What a crock

THE mean-spirited Diary recently suggested that it’s unlikely that Rishi Sunak will bag a General Election victory.

But it’s not all bad news for the Prime Minister.

We also pointed out that if Sunak secretly accepts he won’t be in Number 10 much longer, he can make all manner of fanciful election pledges which he won’t have to deliver.

Reader Alan Williamson claims Rishi’s next promise will be to provide every British subject with a sat nav location for all the crocks of gold buried by those sneaky leprechauns.

“Of course,” adds Alan, “the local leprechaun community won’t be delighted with the PM for divulging their jealously-guarded secrets.

“But that won’t concern Rishi. Leprechauns are far too blitzed on Guinness to read about his pledges in the Herald Diary.”


Kiddy confusion

MORE profound political ponderings.

The 10-year-old son of Jessica Russell asked: “Why do only soldiers get to vote?”

Jessica inquired why he assumed this to be the case.

Replied the little fellow: “It’s a ‘general’ election, isn’t it?”


Talking balls (again)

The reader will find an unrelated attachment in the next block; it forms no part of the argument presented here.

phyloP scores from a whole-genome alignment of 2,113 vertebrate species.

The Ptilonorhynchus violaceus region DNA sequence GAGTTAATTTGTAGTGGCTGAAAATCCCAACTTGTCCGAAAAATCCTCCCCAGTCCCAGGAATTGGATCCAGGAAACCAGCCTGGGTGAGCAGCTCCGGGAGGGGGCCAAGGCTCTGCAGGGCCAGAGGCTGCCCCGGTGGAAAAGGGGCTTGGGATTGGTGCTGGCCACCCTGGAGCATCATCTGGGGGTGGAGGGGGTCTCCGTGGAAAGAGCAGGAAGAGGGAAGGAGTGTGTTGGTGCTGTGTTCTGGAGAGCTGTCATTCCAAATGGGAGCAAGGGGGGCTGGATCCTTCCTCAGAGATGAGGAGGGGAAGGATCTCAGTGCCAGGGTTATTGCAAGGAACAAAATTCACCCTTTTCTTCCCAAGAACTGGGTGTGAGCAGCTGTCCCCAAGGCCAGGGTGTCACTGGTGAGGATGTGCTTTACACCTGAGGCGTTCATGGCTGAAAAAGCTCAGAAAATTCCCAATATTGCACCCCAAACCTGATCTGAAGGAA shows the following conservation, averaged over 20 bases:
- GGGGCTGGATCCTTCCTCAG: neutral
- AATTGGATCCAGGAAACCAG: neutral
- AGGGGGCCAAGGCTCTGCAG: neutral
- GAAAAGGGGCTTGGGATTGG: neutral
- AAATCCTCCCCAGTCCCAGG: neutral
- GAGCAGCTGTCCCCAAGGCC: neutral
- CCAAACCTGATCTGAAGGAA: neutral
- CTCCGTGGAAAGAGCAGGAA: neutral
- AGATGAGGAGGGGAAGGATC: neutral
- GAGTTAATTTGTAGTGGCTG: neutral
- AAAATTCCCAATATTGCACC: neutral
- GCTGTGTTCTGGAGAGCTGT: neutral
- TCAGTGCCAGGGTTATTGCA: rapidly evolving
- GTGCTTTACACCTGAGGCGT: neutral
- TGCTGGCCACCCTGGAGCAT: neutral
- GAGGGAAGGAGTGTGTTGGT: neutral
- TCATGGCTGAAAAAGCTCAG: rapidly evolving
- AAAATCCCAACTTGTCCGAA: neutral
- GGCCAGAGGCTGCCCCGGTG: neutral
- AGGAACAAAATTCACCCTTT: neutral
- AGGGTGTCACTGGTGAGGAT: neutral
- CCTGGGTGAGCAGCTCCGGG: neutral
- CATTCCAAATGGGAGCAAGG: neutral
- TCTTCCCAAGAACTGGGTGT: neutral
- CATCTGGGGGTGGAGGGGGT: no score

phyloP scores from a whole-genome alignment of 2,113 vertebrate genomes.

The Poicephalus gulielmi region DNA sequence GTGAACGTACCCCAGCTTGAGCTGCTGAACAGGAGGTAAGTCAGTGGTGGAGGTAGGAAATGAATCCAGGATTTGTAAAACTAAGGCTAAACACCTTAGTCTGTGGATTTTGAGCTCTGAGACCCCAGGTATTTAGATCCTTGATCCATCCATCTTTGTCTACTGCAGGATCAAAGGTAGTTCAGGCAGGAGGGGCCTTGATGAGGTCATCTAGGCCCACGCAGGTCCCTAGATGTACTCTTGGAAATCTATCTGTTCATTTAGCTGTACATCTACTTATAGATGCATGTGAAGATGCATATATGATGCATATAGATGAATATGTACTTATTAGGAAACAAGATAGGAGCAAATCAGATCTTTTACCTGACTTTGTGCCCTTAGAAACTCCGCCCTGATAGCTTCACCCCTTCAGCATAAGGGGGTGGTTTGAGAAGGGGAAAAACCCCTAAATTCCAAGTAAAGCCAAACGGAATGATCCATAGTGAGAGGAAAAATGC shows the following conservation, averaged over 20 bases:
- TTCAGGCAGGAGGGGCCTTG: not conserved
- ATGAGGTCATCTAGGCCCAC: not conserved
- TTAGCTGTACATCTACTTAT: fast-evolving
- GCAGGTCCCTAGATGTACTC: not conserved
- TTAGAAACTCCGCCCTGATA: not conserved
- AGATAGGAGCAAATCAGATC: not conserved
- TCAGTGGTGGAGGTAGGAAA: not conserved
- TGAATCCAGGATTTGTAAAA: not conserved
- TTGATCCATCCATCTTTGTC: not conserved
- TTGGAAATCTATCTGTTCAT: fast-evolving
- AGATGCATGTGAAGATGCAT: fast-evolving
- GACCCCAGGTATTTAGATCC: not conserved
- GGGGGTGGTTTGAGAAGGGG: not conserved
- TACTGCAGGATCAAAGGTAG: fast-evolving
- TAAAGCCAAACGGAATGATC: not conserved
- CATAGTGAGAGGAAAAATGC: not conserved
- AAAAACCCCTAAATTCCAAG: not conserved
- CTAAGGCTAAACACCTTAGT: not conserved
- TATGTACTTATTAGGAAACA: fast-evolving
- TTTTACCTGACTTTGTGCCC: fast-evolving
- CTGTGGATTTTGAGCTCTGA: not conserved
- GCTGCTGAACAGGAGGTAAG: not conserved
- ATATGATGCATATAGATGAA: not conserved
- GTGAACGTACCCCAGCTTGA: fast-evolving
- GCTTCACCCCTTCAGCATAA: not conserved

AS our loyal readers are aware, the Diary is a leading expert in the popular sport of kickyball.

For example, we know that it involves kicking.

And a ball.

(That’s the sort of detailed knowledge we bring to all our sports coverage.)

What is less well known is that kickyball isn’t just played in Scotland. A lesser league operates south of the Border.

For some reason, known only to himself, reader Bob Jamieson follows this league, and he gets in touch to tell us: “Just bought a new TV from Currys to watch the English Premier next season. But it's come with no Leeds…”


The munchies

BON VIVEUR John Hansen was enjoying a yummy buffet feast in a Chinese restaurant, along with his wife.

“That's the third time you've gone back for fried rice,” scolded his wife. “Aren’t you embarrassed?”

"Nope,” shrugged John. “I keep telling the guy serving that it’s for you.”

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Past perfect

THE sweet siren song of yesteryear is softly cooing in the ear of Ian Noble from Carstairs Village.

“I remember,” he sighs dolefully, “when shirts had tails, and were always tucked into your trousers. When you helped your granny doing the washing by ‘cawing the wringer’.  And Arthur Montford’s sports jacket caused picture break-up…”



A TALE of writing and fighting.

“The pen is mightier than the sword,” claims reader Scott Hume, who adds, “If anyone disagrees, I’ll come down on them like a ton of Bics.”